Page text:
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When “do no harm” is no longer textbook

by Jim Demaine, Md,, July 7, 2019

A call came about noon a few years ago that a patient I’ll call Stella was being admitted once again. She had come into the ER from her nursing home to receive transfusions. These were now needed every two weeks to keep her alive. The problem was that every time Stella was moved she decompensated. Her Alzheimer’s was severe. She no longer recognized her family. She was now 83 and slowly dying, but not terminal if one defines it by an expectation to die within six months.

Stella had aplastic anemia. Her bone marrow could no longer make enough red blood cells to keep her alive. Transfusions, by medical protocol, could not be given in the nursing home. Hence the ambulance to the ER and back to get two units of packed red blood cells every two weeks. But many times poor Stella would start screaming due to the needle sticks, require sedative medications and then wind up getting admitted. It was kind of a medical not so merry-go-round.

This was one of perhaps ten admissions, but it was the first time she was on my service. I knew Stella and the family and decided to try to get her husband, children, and in-laws together to discuss her end of life wishes. In my mind, I wasn’t sure whether the transfusions were prolonging beneficial life for Stella or making her death prolonged and miserable.

We set aside an hour late one afternoon when everyone could make it to a hospital conference room. My favorite social worker who had been working with the family joined us as did her primary nurse. We reviewed Stella’s history and had the family fill in some details actively participating. We allowed time for expression of feelings and “if only’s” and wishes. The family seemed together and realistic about her very poor outlook and even poorer quality of life.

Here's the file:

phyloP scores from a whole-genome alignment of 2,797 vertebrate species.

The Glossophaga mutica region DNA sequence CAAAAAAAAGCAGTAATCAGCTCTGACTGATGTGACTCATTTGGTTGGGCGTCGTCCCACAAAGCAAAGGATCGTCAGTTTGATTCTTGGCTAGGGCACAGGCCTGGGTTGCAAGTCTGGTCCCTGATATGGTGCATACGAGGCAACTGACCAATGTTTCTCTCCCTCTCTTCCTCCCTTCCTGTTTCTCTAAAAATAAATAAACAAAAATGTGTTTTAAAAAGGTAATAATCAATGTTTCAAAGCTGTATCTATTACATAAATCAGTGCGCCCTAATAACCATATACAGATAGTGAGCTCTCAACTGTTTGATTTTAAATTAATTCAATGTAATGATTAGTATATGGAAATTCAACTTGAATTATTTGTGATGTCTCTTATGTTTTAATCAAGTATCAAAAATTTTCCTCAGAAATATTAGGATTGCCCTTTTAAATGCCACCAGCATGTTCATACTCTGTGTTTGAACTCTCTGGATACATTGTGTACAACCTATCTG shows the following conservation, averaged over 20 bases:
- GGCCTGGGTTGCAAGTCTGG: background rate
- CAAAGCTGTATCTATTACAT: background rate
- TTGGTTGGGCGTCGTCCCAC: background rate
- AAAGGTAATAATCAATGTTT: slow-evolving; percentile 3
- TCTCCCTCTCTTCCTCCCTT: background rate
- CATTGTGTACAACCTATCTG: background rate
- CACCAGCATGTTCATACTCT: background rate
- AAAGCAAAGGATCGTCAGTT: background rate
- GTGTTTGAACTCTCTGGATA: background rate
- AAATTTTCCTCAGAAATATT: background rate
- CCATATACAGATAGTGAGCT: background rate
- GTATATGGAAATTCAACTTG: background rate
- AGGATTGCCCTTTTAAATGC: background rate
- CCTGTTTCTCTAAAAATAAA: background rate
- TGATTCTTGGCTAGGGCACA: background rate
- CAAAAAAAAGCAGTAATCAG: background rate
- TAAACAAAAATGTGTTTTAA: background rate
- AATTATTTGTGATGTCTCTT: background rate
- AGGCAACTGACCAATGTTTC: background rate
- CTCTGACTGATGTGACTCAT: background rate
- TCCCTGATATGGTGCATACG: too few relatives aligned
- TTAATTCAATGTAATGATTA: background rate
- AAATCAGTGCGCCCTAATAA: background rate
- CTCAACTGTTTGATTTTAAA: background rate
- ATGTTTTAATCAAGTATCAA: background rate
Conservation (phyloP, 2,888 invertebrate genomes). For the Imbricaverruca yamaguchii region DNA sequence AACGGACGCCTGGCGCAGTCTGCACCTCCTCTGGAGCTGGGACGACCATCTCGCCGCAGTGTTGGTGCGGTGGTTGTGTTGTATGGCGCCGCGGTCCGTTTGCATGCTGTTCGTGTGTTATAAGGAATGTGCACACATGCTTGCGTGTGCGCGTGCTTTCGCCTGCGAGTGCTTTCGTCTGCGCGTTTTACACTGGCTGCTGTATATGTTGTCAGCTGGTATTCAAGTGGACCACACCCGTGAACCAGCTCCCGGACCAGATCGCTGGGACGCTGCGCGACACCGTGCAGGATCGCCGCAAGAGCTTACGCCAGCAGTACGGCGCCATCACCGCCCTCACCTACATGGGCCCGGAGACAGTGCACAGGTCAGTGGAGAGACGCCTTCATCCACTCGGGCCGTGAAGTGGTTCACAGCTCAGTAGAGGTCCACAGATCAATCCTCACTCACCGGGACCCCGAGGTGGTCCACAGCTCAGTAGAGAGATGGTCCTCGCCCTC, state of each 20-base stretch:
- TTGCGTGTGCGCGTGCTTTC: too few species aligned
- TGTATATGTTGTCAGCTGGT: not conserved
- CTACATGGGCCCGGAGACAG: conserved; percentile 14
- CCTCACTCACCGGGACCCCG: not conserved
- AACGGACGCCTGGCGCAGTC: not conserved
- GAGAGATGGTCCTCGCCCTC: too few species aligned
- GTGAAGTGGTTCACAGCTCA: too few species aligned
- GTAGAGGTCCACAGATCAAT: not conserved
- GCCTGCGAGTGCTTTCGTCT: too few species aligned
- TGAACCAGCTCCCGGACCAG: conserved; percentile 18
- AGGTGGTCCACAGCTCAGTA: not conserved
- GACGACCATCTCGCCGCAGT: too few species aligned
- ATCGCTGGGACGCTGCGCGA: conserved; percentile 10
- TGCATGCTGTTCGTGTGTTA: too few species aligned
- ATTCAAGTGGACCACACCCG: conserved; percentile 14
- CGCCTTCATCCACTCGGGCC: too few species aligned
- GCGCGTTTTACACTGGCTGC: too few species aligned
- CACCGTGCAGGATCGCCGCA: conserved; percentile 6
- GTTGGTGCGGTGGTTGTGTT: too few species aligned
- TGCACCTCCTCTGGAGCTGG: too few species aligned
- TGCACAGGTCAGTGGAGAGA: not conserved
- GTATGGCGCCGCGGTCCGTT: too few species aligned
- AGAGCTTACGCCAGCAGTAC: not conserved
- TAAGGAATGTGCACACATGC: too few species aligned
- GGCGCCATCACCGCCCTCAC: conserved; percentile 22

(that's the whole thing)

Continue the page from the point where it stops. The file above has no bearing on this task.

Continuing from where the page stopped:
Then we discussed options about the transfusions. When we began to talk about the option of hospice and no further transfusions, the husband “Morrie,” jumped out of his chair very agitated almost shouting, “This is like Dachau.” The room was silent as he stomped out.

The others, though, wanted to keep talking. They noted that Morrie had a diagnosis of early Alzheimer’s himself and was needing more care, supervision, and guidance. But they honored his opinion and didn’t want to do anything he objected to. Stella never completed an advance directive, but the family felt she would never want to continue living in her current state. I suggested that I meet individually with Morrie to discuss the transfusions further.

The next day, I sat down with Morrie. He wasn’t agitated and seemed eager to discuss Stella’s care. In discussing the ethics of the transfusions, I told him that I feared that the transfusions might actually be harming her. To my great surprise, he said, “You know, I agree with you, she might get AIDS!”

With Morrie fixated on the AIDS fear, the family was content with no further transfusions. Hospice was consulted and provided wonderful support to Stella, Morrie and the family as she went downhill and died peacefully in her nursing home several weeks later.

Comment: The ethics of this case may seem cavalier on my part in that I stumbled on a way to have Morrie agree with me and the rest of the family. But Morrie’s decision-making ability appeared impaired. I think the “do no harm” ethical principle was the primary driver in this case, but it was anything but textbook.

Jim deMaine is a pulmonary physician who blogs at End of Life – thoughts from an MD.